Outer space isn’t the only source of zero gravity gameplay in Prey though, there’s also the Gravity Utility Tunnel System (G.U.T.S.) which is basically a zero gravity freight framework that runs throughout the entire station. So if you don’t want to hike throughout the station, you can take a shortcut either through outer space or the G.U.T.S., once you have the propulsion system which is found early in the game. Outer space is intimidating until you reach godhood though.
I think that’s all for gameplay now. Let’s delve into the writing of Prey.
Prey is set in an alternate timeline in which JFK was never assassinated (the attempt failed) and the USA remained more progressive as a result. Also, in this alternate timeline, the USA and USSR secretly started working together on outer space operations in 1963. Eventually this became public knowledge, but it resulted in the construction of a space station in 1964 near the moon (built on an old Soviet installation) which would go on to become Talos I over time. An undisclosed scientific breakthrough in 1964 led to the eventual development of Neuromods, technology you can shove into your skull to teach yourself skills, currently available only to the rich people who can afford it. The USA ended up taking over the station even before the collapse of the USSR. Some classified incident occurred in 1980 that ended up killing researchers on the station, and as a result it became abandoned until 2030 when TranStar Corporation bought it and privatized it.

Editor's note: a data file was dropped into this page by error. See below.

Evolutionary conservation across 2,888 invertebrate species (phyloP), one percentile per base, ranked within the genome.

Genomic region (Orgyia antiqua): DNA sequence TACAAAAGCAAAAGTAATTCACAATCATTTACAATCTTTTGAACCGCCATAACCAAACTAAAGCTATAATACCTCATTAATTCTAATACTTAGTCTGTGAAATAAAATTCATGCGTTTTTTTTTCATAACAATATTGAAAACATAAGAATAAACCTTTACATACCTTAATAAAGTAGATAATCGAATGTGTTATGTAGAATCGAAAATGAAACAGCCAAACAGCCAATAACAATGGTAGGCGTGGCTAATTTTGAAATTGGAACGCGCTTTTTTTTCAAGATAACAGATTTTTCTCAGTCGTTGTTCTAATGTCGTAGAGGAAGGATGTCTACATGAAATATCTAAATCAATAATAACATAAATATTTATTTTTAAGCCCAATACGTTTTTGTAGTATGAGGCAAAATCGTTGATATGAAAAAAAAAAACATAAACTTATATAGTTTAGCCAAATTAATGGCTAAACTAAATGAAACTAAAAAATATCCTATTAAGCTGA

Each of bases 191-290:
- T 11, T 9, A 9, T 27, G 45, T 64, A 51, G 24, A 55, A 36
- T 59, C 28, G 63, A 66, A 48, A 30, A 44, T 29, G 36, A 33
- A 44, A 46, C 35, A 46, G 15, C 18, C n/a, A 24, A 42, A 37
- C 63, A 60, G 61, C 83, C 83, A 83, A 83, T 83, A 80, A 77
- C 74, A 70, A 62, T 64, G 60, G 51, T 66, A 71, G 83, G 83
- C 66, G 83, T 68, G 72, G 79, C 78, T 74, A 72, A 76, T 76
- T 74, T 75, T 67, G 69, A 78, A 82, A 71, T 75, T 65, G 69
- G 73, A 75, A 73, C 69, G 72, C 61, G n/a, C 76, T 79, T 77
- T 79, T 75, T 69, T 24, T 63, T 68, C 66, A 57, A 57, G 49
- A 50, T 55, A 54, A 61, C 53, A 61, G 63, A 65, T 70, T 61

This brings us to where the game starts. You play as Morgan Yu, son of one of the members of the secretive Board of Directors that runs TranStar, their identities not even known to the public. The anti-corporate sentiments make themselves obvious very quickly in Prey, and it is fitting for a Shock game.
The game starts in the year 2032, right inside of Morgan Yu’s high end, luxury apartment with a vista that’s the stuff of dreams, it’s excellent. You’re really living the dream. You’re encouraged to explore your apartment, interact with various objects and appliances, read the emails on your computer, but you can’t step outside to admire the view. Hmm. You’ve just been hired by TranStar Corporation and you must go meet your brother, Alex Yu, and take some tests of some sort. Nice to see that this rich megacorporation is such an avid practicioner of nepotism! More anti-corporate sentiment from the game, I approve. Something happens during the tests, and then you wind up in the survival horror FPS game you know Prey to be.